It is needed for the following reasons. First rational calculation is quite simply not what we
human beings do at least not for much if not most of the time. The assumption of rationality is quite unrealistic even dangerously delusional. Who do we imagine ourselves to be, or what are we imagining about human nature when we make such an assumption?
It is quite heroic grandiose in breadth and arrogant in depth. Through the assumption of rationality we attach undue importance to every human want and whim. We enshrine human decisions in an importance they do not deserve. Given the assumption of rationality many come to the not necessarily logical conclusion that want fulfillment is synonymous with happiness and may even take the next step and associate want fulfillment with wellbeing.

Human Beings are subject to powerful emotions, passions, and impulses. We act on impulse much if not most of the time, and then after the fact easily rationalize whatwe have done or felt. There is nothing rational or objective or constant about how we perceive benefits and costs. Our perceptions are made to fit the impulses of the moment. Many of our impulses are based upon habits, customs, and past decisions, while others derive from transitory sensations. Far from rational decision making, we instead merely rationalize. We talk ourselves into viewing our decisions as rational. We act on impulse and every kind of passion but our perceptions stand ready for alteration and tailoring in an ex post rationalization. We are more complex than being driven by Pleasure and Pain.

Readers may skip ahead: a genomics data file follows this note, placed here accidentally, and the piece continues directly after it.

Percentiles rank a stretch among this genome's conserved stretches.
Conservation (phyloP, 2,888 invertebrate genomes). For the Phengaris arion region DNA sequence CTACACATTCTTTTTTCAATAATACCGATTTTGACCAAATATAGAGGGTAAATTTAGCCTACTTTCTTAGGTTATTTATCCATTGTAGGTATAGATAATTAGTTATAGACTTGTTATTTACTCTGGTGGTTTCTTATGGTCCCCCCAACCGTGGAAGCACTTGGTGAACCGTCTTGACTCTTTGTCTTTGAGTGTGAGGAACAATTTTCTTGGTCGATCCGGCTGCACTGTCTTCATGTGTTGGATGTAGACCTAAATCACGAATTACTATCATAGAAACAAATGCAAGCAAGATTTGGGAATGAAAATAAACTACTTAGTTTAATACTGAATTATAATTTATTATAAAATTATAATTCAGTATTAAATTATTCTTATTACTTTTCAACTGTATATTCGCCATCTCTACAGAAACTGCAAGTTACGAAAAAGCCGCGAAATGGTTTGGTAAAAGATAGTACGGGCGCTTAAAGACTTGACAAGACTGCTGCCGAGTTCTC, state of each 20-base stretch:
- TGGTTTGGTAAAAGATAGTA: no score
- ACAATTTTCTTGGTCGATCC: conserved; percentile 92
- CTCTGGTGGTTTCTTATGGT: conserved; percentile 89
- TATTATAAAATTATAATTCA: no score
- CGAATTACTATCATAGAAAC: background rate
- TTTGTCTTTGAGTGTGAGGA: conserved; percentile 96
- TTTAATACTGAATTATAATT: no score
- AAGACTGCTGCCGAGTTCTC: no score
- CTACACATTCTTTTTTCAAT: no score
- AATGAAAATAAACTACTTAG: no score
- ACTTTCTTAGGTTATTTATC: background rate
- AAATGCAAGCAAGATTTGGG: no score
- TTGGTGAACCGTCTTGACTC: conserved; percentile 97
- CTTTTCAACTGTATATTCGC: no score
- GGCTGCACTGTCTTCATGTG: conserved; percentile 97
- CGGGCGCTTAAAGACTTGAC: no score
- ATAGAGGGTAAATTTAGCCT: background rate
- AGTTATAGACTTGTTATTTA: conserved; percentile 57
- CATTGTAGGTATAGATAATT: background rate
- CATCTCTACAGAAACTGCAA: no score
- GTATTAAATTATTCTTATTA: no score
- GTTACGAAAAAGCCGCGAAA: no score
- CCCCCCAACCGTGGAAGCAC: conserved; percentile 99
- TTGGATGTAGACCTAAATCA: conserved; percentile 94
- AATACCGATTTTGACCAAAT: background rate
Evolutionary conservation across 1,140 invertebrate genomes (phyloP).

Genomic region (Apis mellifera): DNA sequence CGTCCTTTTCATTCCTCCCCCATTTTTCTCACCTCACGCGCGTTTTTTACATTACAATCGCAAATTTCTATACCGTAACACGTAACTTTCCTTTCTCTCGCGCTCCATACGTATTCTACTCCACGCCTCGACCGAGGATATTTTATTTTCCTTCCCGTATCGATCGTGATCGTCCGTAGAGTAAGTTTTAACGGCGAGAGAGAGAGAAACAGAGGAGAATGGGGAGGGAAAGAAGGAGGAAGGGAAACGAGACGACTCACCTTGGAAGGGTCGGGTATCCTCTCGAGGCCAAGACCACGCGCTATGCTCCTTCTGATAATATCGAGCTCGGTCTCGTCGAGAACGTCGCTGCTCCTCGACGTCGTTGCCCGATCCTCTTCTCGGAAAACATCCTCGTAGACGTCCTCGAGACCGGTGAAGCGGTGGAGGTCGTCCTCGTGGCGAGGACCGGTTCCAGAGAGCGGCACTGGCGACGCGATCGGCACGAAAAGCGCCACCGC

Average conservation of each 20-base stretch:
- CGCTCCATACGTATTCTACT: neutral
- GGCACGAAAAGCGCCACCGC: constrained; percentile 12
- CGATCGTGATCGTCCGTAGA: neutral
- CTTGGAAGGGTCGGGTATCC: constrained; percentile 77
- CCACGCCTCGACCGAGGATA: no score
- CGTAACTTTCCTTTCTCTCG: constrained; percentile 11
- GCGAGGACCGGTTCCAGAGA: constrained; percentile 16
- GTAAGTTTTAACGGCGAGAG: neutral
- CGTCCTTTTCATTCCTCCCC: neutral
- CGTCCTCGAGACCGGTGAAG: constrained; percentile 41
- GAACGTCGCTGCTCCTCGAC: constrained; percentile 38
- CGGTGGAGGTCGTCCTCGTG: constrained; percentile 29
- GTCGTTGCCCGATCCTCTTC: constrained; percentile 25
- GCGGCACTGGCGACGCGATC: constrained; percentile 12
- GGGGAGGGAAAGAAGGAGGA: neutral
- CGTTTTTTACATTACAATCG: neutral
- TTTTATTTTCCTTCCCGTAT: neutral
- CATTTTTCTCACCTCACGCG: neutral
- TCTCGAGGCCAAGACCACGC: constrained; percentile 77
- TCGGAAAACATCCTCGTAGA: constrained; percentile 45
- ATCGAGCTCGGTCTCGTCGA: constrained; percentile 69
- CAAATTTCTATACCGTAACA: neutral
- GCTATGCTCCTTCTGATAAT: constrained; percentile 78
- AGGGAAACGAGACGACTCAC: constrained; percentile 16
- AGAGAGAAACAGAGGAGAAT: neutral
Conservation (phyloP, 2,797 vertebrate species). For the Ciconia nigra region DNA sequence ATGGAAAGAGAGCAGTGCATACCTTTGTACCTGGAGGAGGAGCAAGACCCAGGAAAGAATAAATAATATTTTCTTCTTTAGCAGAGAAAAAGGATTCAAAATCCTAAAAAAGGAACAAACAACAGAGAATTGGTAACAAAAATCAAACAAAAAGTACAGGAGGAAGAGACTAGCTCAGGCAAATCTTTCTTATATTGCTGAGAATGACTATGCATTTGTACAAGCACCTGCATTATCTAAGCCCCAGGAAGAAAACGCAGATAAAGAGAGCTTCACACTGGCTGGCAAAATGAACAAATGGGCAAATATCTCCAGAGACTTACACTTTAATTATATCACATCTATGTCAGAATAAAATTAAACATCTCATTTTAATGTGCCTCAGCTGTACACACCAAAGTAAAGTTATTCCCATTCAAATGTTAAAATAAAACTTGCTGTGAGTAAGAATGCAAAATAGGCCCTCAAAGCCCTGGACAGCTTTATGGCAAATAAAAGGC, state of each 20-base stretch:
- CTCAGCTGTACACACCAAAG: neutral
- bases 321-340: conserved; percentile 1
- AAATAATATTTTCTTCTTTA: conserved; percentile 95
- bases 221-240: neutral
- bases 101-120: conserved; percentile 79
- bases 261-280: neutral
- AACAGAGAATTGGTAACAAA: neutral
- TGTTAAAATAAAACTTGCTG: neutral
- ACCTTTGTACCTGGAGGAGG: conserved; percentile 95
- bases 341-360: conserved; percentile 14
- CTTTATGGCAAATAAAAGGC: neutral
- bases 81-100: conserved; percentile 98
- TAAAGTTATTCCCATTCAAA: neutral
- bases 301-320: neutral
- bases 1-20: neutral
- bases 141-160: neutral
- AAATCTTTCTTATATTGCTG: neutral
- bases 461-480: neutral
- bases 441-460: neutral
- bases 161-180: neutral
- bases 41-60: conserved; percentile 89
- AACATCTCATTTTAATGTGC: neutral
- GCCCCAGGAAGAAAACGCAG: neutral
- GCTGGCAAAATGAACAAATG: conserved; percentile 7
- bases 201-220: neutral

Jeremy Bentham postulated that Mankind was governed by Two Masters, Pleasure and Pain, and that we seek the first and avoid the later. But we as human beings are far more complex than what Bentham’s analysis portends. We are at our essence an array of conflicting passions and impulses, some fleeting, some ever present. Oftentimes we are even aware of conflicting passions and impulses as we hold them all in our minds and hearts simultaneously. Some of our passions and impulses form the basis of goodness and ground our ethics and spirituality, while others reflect more primal urges, but all encompass our humanity and are key aspects of identity.